• Sophia Brahe (1559-1643)
    • Danish genealogist, horticulturist, and astronomer, known for her 900-page genealogy of 90 Dutch noble families, and for assisting her brother, Tycho Brahe (who insisted on educating her when her brilliant scientific mind began to show around age 10), in his astronomy, which included the world’s most accurate astronomical observations pre-telescope.
  • Ada Lovelace (1815-1852)
    • Mathematician and writer widely considered the first computer programmer for her creation and publication of an algorithm that would allow wider applications of a computing machine beyond calculation only.
  • Maria Mitchell (1818-1889)
    • First American woman to work as a professional astronomer, discoverer of a telescopic comet (too small to see with the naked eye) later named “Miss Mitchell’s Comet”
  • Ida Hyde (1857-1945)
    • American physiologist known for her invention of the microelectrode, an intracellular instrument used to monitor physiological parameters in marine animals. She also advocated for childhood health screenings in public schools to help combat tuberculosis and spinal meningitis among other infectious diseases. Because of the sexism and discrimination she faced in the scientific community, she, along with other female scientists and professors, founded the Naples Table Association to help fund and support women in scientific careers.
  • Marie Curie (1867-1934)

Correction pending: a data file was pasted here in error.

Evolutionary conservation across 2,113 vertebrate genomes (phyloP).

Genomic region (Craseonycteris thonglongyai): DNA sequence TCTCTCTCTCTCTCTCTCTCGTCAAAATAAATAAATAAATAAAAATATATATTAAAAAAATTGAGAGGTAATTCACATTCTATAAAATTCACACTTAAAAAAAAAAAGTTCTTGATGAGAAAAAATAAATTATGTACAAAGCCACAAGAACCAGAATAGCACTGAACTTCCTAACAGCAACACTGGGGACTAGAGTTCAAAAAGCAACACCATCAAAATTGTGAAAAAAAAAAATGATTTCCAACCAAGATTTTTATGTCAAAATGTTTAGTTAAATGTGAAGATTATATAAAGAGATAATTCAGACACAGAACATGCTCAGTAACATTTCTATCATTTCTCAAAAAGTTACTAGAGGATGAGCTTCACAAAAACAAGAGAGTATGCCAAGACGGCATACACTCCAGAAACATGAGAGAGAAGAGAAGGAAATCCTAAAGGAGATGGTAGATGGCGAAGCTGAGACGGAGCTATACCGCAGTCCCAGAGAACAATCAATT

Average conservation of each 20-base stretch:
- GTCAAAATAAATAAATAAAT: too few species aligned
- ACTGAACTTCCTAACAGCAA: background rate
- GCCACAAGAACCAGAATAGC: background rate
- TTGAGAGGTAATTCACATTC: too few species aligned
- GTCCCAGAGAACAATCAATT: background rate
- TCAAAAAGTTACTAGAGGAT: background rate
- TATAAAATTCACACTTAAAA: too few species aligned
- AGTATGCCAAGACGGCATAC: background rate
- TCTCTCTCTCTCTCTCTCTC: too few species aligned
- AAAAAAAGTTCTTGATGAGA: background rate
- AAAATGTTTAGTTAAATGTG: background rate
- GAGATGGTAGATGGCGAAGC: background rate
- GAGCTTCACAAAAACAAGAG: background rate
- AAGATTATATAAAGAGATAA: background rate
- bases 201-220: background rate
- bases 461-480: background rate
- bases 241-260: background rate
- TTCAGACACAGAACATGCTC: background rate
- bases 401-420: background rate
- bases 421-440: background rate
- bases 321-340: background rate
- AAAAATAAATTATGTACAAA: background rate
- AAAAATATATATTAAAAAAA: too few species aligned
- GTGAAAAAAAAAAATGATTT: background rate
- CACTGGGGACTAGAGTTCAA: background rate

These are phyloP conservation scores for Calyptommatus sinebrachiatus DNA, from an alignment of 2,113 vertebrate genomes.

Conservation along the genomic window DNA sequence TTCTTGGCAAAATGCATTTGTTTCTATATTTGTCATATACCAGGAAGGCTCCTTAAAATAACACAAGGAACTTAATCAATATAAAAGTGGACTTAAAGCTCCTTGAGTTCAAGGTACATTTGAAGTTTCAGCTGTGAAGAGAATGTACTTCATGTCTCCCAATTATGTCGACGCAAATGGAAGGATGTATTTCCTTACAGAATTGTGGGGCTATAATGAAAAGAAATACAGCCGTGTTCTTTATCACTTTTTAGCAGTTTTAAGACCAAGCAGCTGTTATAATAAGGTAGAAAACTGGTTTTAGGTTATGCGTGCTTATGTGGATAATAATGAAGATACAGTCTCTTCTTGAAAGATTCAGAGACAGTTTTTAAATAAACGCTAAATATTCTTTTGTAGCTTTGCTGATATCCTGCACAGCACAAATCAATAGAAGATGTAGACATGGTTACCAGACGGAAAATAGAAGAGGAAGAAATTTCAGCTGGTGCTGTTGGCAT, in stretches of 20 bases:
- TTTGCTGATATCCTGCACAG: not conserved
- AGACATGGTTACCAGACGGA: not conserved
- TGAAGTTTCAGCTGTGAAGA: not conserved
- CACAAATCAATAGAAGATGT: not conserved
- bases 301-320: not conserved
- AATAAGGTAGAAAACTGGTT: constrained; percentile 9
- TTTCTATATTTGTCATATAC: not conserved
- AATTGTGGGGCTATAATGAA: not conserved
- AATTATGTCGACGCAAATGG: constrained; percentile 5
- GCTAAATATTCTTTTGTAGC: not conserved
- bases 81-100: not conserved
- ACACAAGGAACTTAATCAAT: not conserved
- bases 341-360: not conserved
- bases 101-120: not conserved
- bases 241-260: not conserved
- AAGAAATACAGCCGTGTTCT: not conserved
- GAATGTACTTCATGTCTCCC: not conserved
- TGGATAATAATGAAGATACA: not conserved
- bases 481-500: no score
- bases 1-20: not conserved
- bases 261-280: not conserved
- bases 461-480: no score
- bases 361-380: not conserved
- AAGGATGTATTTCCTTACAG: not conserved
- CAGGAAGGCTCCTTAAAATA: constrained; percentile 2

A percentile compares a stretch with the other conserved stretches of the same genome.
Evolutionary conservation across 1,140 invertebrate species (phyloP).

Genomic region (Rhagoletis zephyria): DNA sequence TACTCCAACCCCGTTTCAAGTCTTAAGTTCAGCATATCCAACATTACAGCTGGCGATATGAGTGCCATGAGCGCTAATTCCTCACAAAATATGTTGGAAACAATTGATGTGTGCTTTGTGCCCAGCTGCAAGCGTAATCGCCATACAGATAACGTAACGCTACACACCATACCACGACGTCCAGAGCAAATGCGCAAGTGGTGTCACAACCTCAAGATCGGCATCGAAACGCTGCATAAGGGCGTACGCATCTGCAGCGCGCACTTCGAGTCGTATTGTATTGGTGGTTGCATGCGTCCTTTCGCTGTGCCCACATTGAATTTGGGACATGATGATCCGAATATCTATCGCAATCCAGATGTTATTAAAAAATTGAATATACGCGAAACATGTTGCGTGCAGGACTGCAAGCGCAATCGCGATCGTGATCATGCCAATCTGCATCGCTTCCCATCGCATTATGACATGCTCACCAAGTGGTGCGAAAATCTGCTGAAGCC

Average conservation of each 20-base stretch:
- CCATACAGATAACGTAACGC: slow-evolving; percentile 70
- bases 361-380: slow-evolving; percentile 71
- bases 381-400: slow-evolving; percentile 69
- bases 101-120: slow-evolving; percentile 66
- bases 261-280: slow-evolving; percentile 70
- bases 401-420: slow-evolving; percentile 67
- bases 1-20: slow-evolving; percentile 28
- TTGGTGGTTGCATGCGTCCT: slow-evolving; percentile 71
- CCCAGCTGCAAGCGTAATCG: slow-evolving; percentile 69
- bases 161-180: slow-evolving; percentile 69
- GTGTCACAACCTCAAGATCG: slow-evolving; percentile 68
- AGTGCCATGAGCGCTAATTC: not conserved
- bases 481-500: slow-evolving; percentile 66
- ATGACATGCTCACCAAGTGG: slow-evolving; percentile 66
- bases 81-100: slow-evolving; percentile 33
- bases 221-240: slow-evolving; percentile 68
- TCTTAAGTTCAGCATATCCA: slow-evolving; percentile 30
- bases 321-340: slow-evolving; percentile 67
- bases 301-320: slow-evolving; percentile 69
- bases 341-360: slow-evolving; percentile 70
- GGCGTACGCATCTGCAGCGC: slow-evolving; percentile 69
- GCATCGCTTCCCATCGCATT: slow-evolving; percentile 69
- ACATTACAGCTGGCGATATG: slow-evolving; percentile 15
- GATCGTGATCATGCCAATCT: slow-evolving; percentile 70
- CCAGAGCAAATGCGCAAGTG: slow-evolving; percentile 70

• Physicist and chemist, first woman to win a Nobel Prize, and the first person and woman to win a Nobel Prize twice. Her research in radioactivity led her to create mobile x-ray units, and the vehicles and generators needed to run them, for use during in-the-field medical care for soldiers of World War 1. This is just one of her many accomplishments.
  • Bessie Coleman (1882-1926)
    • First woman of African descent AND first woman of Native American descent to hold a pilot’s license. She went to France to attend flight school because no one in America would teach her because of her race and gender. When she returned to the U.S. with her international pilot’s license, she became a successful air show pilot.
  • Grace Hopper (1906-1992)
    • Computer Scientist and United States Navy Rear Admiral who invented one of the first compiling tools and influenced programming languages still used today. She received the National Medal of Technology in 1991 and was posthumously awarded the National Medal of Freedom in 2016.
  • Chien-Shiung Wu (1912-1997)
    • Chinese-American experimental physicist who worked on the Manhattan Project developing the process to separate Uranium into Uranium-235 and Uranium-238 isotopes by gaseous diffusion. For this and other work, she won the Wolf Prize in Physics in 1978.
  • Rosalind Franklin (1920-1958)
    • Chemist who discovered and published findings on the double helix shape of human DNA. These findings were not widely recognized until after her death, although she was recognized for her work with viruses and coal during her lifetime.
  • Mae Jemison (1956-)
    • Astronaut, engineer, and physician, and the first African-American woman to travel to space.